The alternative values of π that work well with this activity are π={0.1, 0.2, 0.3, 0.4, 0.6, 0.7, 0.8, 0.9} so that the ten-sided die can be used, although other true values could be used with a different randomizing device. Sample tabulation sheets for estimating size (π=0.5) and estimating power (for the alternative π=0.2) are included. Also included is an example of a theoretical and estimated power curve plot. (This plot is based on real data, and it looks almost too good!)

Two dice (or more) can be provided to each group to speed up the data collection. The number of rolls and number of simulated experiments can be changed. Another alternative would be to simulate one or two experiments with the dice, and simulate the rest of the experiments using software. Finally, with a small number of groups, the number of alternative values for π could be reduced. The Dowdy and Wearden (1991) text only gives binomial tables for n=20 and n=25, but a more extensive binomial table could be used to accommodate any number of rolls in an experiment, as could an on-line binomial probability calculator. The number of simulated experiments can be changed to fit the amount of time alotted for the activity. The larger the number of simulated experiments, the more closely the estimated power curve will follow the theoretical curve.

The ten-sided dice are available at game stores. They are also available on the web at http://www.paizo.com, and we have had a good experience ordering online from this company.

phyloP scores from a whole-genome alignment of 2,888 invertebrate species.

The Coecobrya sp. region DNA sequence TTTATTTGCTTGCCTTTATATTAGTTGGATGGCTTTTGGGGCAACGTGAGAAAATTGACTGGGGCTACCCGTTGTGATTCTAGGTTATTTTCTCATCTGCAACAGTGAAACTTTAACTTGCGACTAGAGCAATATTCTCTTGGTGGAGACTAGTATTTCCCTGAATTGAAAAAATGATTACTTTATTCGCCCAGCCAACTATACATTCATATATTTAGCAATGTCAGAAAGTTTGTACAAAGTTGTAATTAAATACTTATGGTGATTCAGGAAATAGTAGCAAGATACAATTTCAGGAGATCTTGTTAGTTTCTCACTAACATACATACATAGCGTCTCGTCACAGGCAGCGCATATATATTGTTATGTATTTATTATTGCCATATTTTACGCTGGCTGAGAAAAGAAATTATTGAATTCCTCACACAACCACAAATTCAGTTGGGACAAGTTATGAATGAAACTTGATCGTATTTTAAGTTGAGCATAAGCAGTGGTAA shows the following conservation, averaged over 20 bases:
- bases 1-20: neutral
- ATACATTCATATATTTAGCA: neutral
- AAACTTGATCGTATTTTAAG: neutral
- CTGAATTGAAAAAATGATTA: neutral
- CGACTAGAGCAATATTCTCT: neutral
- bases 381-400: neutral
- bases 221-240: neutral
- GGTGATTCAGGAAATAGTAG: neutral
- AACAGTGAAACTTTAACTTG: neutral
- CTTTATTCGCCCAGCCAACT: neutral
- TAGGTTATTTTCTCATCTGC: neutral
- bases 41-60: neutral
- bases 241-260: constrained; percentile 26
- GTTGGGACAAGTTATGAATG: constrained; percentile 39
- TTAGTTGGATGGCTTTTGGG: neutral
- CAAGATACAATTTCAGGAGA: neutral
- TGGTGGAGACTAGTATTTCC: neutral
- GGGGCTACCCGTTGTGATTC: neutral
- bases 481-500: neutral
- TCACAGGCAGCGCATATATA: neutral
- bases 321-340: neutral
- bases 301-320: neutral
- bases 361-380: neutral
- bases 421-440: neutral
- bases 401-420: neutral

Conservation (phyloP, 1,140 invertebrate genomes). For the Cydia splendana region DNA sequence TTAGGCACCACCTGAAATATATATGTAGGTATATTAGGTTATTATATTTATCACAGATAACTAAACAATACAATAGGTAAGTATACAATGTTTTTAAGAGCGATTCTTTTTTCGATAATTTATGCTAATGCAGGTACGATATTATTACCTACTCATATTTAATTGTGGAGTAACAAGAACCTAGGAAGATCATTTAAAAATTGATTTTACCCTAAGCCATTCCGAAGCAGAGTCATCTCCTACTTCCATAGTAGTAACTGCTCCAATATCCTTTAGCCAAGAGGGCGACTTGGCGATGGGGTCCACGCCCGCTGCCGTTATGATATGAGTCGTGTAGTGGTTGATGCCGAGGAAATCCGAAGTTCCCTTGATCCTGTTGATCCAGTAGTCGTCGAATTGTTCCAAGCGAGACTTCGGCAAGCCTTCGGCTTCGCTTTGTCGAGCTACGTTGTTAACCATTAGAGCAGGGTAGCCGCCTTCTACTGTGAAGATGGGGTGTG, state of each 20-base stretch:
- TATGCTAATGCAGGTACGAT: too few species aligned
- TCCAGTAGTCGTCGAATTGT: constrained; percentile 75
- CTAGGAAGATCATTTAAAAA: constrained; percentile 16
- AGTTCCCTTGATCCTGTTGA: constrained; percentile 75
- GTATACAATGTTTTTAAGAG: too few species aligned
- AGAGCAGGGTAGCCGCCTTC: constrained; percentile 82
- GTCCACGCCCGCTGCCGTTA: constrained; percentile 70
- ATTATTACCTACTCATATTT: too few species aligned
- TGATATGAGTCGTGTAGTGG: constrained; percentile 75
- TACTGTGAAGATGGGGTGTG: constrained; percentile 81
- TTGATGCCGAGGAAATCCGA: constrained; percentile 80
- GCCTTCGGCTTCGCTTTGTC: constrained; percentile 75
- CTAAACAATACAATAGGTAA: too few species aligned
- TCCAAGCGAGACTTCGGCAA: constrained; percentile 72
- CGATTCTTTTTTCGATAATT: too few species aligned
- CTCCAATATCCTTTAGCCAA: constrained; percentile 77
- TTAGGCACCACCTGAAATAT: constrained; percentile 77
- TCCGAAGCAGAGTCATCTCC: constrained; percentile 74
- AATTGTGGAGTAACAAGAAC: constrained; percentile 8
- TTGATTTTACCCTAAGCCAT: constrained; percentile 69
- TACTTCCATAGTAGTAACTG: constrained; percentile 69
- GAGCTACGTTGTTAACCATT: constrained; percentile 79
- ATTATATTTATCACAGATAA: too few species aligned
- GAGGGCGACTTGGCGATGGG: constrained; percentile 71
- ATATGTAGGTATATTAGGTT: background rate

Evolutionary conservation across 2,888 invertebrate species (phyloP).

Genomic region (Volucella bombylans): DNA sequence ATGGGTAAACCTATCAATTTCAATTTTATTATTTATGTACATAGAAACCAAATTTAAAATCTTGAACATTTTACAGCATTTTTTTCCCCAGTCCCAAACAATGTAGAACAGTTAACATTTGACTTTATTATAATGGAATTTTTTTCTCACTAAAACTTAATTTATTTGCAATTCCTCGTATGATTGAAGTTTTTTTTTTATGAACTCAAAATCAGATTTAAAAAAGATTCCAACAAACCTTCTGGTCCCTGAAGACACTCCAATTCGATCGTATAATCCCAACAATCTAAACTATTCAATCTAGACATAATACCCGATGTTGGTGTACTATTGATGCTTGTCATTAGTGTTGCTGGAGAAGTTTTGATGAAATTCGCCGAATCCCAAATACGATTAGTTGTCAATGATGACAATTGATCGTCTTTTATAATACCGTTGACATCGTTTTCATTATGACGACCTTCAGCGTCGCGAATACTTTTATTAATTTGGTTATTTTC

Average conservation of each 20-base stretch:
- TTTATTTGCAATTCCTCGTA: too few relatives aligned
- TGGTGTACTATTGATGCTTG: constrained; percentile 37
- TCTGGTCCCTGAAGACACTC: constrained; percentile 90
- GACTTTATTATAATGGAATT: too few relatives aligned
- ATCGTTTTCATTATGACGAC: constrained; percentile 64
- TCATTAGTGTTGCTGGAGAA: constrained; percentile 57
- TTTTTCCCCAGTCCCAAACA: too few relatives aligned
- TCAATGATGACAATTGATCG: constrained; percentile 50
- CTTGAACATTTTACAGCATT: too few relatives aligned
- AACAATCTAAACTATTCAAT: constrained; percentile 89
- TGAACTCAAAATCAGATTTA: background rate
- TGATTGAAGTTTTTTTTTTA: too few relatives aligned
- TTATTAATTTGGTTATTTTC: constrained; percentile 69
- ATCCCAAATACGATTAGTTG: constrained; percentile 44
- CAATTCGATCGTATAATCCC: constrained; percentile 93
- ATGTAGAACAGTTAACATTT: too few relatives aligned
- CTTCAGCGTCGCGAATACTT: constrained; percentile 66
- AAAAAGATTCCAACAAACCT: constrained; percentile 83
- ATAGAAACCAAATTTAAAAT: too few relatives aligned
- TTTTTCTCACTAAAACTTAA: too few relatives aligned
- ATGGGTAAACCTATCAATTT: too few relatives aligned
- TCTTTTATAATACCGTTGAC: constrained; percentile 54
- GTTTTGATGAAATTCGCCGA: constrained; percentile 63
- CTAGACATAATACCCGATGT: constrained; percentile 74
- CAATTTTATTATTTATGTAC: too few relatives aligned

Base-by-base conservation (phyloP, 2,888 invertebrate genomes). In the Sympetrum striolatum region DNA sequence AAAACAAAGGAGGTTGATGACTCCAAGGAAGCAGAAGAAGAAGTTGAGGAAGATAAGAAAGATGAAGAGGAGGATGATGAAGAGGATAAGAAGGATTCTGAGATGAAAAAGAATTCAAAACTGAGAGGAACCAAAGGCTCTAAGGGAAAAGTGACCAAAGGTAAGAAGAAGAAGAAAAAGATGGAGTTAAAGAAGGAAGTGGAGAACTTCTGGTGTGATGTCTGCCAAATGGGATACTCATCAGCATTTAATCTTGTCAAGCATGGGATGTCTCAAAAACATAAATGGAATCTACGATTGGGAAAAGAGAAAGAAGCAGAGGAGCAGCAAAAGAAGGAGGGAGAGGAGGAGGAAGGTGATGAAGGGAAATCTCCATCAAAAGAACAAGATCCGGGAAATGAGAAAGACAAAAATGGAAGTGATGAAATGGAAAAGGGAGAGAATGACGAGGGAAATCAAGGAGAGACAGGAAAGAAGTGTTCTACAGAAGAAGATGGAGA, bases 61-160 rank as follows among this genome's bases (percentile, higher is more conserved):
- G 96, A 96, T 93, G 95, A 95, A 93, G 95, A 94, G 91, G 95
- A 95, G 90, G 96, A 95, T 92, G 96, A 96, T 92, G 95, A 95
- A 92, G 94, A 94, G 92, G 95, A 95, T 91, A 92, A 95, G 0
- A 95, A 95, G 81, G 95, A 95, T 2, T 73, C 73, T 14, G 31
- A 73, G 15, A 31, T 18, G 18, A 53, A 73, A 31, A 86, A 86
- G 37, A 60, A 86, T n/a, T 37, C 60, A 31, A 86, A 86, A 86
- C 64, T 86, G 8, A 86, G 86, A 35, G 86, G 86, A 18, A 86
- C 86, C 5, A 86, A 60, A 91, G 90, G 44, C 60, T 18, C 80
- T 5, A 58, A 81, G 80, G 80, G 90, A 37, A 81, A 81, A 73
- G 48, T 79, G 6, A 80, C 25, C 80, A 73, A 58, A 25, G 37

Assessment


This activity was used in lab because students were having trouble understanding the concepts of power and size; they saw them as abstract ideas. This activity was designed to make those concepts more concrete. Therefore, the test and homework questions previously used to assess student understanding really did not change. The anticipated changes were in the quality of the answers, and the responses did improve. Below is a sample exam question to test an understanding of power (and binomial hypothesis testing in general):

The CDC reported that 6.7% of men aged 45-54 have coronary heart disease (CHD). We want to know if this rate also holds for men who are heavy coffee drinkers (>100 cups per month). To investigate this, 25 heavy coffee drinkers aged 45-54 are randomly selected, and a physician determines the number out of the 25 that suffer from CHD.
  1. State the most reasonable null and alternative hypotheses to test. Rather than the 6.7% reported by the CDC, use 10% as the rate of CHD so that the binomial tables from the textbook may be used.
  2. In the context of this example, describe Type I and Type II errors. Which type of error do you consider more serious? Explain.
  3. If we want to test the hypotheses from (1) at the a=0.05 level, what is the rejection region?
  4. Suppose 4 out of the 25 men have CHD. What is the conclusion?
  5. Assume that the true proportion of heavy coffee drinking males aged 45-54 that have CHD is 15%. What is the power of the test under this alternative? What does this value mean?

References and Resources


Dowdy, S. and Wearden, S. (1991). Statistics for Research, Second Edition New York: John Wiley & Sons.

On-Line Binomial Table: http://www.eridlc.com/onlinetextbook/index.cfm?fuseaction=textbook.appendix&FileName=Table4

This manuscript has been assigned Journal Series No. 01-6, College of Agricultural Sciences and Natural Resources, University of Nebraska.

See more Examples »